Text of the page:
Indeed, Gates’ book “How to Avoid a Climate Disaster: The solutions we have and the breakthroughs we need” calls for replacing beef with synthetic meat. Cattle emit methane, a greenhouse gas (00.00019% of Earth’s atmosphere) – so people should eat fake meat processed from vegetable oil, veggies and insects.
You may say, That’s disgusting. But Mr. Gates will profit mightily if his “recommendation” is adopted. He’s a major investor in farmland and the imitation meat company Impossible Foods, as is Mr. Gore.
How cool! Wealthy elites can save the world and get richer at the same time!
Beyond Meat’s stock may be down more than 75% from its one-time high, but investors will likely bring in lots more cash via new “climate-saving” diktats, while consumers are left holding bags of rotting bug and lab-grown burgers.
Carbon offsets? In the real world they’re part of the problem, not the solution. They don’t help Main Street; they too help rich Climate Armageddon Club members become wealthier.
Gates Foundation grants could prevent extensive African misery, brain damage and death from malaria, by spotting disease outbreaks and eradicating Anopheles mosquito infestations – today. But it’s spending millions trying to engineer plasmodium-resistant mosquitoes, which may pay off a decade from now.
Meanwhile, Elon Musk’s Tesla Inc. continues pocketing billions selling and trading carbon credits. In fact, between 2015 and 2020, the company received $1.3 billion from selling credits to other companies – more than twice what it earned from automotive sales. Times sure have changed since manufacturing tycoons got rich selling products, instead of hawking climate indulgences.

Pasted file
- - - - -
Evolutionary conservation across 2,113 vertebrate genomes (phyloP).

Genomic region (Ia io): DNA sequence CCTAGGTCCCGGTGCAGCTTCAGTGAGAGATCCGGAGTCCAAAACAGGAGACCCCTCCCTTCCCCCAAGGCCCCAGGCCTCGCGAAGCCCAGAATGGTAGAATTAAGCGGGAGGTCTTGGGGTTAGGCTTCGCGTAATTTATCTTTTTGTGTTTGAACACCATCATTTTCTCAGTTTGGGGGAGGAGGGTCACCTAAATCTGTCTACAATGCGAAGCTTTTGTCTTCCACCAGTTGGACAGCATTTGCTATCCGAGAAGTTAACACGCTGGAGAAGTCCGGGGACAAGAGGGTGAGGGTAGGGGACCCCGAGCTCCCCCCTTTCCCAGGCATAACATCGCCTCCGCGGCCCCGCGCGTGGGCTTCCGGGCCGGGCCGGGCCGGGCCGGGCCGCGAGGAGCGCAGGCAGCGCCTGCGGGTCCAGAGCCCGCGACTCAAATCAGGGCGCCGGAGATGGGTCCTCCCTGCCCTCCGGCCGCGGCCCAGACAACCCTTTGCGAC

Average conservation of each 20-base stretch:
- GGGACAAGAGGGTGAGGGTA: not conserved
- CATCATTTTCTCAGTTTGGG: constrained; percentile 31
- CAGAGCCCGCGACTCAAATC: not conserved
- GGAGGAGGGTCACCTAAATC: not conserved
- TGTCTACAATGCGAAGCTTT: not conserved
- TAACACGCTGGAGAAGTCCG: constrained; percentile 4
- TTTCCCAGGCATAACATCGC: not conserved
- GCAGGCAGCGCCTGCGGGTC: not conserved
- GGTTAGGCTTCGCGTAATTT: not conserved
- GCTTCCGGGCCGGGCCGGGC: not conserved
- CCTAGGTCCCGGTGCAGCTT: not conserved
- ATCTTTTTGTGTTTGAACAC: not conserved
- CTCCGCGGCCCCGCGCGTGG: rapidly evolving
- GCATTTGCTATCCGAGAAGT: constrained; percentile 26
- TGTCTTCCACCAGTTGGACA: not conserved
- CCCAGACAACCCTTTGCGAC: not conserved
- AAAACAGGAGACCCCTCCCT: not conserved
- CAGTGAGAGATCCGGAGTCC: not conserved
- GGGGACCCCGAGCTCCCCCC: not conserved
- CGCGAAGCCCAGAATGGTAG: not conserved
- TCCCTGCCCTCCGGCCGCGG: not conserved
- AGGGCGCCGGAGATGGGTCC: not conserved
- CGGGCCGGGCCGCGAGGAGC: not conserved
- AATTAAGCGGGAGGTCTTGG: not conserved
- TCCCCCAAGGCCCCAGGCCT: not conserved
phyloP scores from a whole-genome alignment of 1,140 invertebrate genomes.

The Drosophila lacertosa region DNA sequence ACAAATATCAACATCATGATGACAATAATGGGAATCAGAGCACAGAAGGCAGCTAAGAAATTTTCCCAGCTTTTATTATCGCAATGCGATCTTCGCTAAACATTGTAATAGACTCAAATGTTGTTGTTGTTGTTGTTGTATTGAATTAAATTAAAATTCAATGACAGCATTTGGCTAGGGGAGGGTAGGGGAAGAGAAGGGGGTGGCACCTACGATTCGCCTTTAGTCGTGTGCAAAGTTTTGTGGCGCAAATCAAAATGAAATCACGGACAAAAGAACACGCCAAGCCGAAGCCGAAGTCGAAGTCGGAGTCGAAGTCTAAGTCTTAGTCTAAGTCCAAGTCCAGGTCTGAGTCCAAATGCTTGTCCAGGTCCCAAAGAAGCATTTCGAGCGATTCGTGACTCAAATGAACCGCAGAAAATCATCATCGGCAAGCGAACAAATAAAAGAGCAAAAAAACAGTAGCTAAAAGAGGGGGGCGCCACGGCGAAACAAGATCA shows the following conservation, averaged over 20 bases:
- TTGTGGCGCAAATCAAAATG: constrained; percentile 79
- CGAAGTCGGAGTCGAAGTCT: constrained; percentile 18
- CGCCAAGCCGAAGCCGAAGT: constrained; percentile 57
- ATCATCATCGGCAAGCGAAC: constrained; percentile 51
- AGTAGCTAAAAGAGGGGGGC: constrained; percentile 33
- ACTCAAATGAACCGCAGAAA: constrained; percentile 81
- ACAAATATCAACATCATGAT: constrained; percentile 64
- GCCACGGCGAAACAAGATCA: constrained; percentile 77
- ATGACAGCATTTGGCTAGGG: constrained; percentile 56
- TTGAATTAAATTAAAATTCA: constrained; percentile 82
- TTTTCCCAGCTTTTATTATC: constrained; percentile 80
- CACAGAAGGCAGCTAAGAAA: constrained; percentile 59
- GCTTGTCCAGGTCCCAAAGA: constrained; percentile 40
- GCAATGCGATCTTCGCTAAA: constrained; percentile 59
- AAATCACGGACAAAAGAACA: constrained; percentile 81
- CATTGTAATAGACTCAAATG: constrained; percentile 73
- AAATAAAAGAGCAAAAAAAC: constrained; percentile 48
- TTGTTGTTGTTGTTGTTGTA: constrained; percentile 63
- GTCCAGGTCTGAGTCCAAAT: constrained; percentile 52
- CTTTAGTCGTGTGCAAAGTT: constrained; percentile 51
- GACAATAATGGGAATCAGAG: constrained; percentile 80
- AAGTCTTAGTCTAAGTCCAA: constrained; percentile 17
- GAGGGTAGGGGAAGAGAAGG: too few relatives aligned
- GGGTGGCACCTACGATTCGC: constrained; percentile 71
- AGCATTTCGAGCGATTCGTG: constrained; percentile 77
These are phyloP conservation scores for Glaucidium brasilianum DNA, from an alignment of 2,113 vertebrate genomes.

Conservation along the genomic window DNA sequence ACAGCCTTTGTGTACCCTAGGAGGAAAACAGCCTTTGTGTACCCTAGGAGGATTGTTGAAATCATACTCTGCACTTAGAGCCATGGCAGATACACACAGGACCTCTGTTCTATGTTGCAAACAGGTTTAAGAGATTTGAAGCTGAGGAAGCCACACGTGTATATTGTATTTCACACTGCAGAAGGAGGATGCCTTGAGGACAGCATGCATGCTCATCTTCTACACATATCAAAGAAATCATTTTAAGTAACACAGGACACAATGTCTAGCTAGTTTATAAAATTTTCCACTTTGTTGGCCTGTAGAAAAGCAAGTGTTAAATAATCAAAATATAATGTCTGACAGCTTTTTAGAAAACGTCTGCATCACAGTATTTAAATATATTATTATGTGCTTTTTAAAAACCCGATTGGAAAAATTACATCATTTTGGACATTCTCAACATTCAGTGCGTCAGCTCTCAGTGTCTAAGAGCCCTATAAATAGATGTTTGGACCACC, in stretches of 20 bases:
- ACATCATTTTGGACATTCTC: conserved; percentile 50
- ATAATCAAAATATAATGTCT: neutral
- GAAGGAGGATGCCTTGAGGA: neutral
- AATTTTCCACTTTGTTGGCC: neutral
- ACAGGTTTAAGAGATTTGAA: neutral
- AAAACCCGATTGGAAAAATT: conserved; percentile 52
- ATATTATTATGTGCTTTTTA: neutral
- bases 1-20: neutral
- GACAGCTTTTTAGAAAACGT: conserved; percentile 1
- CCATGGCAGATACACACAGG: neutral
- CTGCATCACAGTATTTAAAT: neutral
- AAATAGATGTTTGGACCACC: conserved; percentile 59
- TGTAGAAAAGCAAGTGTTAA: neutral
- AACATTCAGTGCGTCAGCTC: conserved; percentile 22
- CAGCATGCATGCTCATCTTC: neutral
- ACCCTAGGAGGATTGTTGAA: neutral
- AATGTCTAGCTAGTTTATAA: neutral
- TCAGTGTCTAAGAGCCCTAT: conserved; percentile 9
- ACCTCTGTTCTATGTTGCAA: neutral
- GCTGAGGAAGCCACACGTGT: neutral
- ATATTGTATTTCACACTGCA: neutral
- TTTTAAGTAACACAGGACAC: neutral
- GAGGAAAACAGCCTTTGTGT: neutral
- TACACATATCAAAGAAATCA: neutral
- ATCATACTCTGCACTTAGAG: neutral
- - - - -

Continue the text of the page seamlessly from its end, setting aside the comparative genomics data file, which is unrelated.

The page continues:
Musk also loves flying in private jets. Last summer, he even took a 9-minute, 55-mile flight from San Francisco to San Jose, instead of driving a Tesla. Wags might say that goes well with the way he and others have made a science of lobbying government agencies to subsidize fire-prone electric cars.
It’s all to protect the environment, of course – which is why Gore, Gates, Musk and Kerry think they’re entitled to travel by private jet and limousine. We’re also supposed to ignore how their cars and lifestyles are based on metals extracted and processed with African child labor and lakes of toxic chemicals.
Since Al Gore left the vice president’s office, he’s hauled in some $330 million railing about “rain bombs” and “boiling oceans,” and shilling for government and corporate “investments” in “green energy” that’s also reliant on supply chains running through Africa and China.
Never forget this fundamental rule: Wind and sunshine are clean, renewable and sustainable. However, harnessing these unreliable, weather-dependent energy sources to power modern economies requires millions of tons of metals and minerals extracted from billions of tons of ores, mostly using dirty, polluting processes in countries that are conveniently out of sight and mind.